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How to Get Ahead: At Versailles
E3 of 3
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A gaudy explosion of absolute power and outrageous hubris, King Louis XIV was the pampered despot to end them all. As BBC Arts Correspondent Stephen Smith dryly puts it, the omnipotent Sun King enjoyed a reign “combining the showmanship of Liberace with Stalin's grip on power".
His lavish palace at Versailles was basically the most exclusive nightclub in history: it made Studio 54 look like a church bring-and-buy sale. Desperate to ingratiate themselves into his vast coterie of boot-licking sycophants, French aristocrats would willingly endure an endless waiting list just to secure a place at court. Most of them ended up languishing in obscurity, so near yet so far from his magnificence.
Even if you could get close to the hem of his garment, your life was far from comfortable. Courtiers weren't even allowed to nip to the bathroom in his presence, hence the familiar sight at Versailles of France's elite covertly relieving themselves behind ornate pillars.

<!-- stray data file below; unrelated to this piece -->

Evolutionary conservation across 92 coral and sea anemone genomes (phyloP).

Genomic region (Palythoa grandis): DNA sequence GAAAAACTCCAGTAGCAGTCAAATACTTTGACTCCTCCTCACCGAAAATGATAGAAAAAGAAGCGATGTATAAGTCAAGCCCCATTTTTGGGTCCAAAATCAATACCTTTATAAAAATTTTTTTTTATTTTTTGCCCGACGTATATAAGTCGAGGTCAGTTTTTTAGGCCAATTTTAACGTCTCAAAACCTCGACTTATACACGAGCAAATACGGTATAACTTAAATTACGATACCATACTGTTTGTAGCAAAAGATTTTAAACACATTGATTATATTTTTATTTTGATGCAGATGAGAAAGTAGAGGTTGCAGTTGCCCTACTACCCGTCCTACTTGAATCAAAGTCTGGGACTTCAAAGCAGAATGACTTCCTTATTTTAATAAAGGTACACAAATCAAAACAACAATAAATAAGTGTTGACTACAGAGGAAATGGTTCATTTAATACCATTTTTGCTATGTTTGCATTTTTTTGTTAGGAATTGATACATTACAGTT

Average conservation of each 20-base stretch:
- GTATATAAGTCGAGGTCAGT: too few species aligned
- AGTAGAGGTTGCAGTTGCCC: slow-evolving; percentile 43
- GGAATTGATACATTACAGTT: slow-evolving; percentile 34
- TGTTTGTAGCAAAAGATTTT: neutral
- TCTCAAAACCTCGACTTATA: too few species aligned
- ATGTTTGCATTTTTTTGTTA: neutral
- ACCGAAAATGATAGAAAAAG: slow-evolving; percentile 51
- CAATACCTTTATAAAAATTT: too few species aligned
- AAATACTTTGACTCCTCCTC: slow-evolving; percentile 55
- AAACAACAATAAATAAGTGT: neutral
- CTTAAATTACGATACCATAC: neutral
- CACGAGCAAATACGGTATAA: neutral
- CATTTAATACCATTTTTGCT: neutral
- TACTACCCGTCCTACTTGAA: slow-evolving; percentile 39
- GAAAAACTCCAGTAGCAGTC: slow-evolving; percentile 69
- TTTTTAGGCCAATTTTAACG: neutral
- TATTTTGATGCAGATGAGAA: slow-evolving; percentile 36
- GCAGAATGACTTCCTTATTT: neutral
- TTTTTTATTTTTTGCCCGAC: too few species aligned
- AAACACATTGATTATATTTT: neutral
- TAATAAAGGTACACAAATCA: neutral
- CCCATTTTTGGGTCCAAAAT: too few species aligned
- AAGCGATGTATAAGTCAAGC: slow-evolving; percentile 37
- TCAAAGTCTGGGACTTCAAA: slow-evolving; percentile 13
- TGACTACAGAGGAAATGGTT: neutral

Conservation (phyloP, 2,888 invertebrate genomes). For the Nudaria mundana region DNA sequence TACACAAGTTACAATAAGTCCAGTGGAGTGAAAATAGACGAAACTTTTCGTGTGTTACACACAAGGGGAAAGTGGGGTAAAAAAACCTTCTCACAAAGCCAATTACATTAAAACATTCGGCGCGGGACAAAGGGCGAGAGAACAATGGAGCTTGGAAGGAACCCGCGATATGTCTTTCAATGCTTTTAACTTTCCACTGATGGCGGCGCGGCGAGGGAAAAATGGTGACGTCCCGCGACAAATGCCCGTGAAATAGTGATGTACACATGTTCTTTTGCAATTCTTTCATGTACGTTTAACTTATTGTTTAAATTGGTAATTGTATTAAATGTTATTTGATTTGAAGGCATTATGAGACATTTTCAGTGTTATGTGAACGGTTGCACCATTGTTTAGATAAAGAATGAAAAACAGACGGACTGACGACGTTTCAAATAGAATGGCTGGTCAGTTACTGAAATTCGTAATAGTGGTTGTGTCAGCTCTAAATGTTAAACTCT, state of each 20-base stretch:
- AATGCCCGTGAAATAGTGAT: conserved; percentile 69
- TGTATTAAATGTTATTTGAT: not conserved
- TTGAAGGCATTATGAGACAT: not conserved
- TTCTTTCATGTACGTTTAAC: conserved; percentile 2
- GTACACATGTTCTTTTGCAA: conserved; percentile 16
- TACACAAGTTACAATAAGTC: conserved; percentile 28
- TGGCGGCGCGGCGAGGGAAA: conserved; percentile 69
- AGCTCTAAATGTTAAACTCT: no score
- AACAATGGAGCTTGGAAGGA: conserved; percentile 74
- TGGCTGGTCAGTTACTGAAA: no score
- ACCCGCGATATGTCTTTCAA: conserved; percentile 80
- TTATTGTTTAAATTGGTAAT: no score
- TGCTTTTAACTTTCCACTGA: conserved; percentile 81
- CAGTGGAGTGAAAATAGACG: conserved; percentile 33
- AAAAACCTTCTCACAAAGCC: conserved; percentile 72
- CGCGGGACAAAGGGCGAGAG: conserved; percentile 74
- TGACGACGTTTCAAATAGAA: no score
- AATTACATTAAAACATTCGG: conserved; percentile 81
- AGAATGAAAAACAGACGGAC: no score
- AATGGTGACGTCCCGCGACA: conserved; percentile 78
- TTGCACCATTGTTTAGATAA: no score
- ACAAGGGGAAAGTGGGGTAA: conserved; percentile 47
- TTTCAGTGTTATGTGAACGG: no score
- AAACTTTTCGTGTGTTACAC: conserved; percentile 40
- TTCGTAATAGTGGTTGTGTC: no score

With his trademark blend of wry enthusiasm, Smith is the ideal guide to this wild world of extravagant insanity. He's equally at home trying on a giant aristocratic wig as he is rhapsodising over baroque art and classical statues.
Writer and broadcaster Stephen Smith explores the flamboyant court of French monarch Louis XIV at the Palace of Versailles, where he surrounded himself with aristocrats, artists, interior designers, gardeners, wig-makers, chefs and musicians. Ambitious courtiers scrambled to get closer to the king, but the bedchamber seemed to provide a more unseemly path to power. Last in the series.
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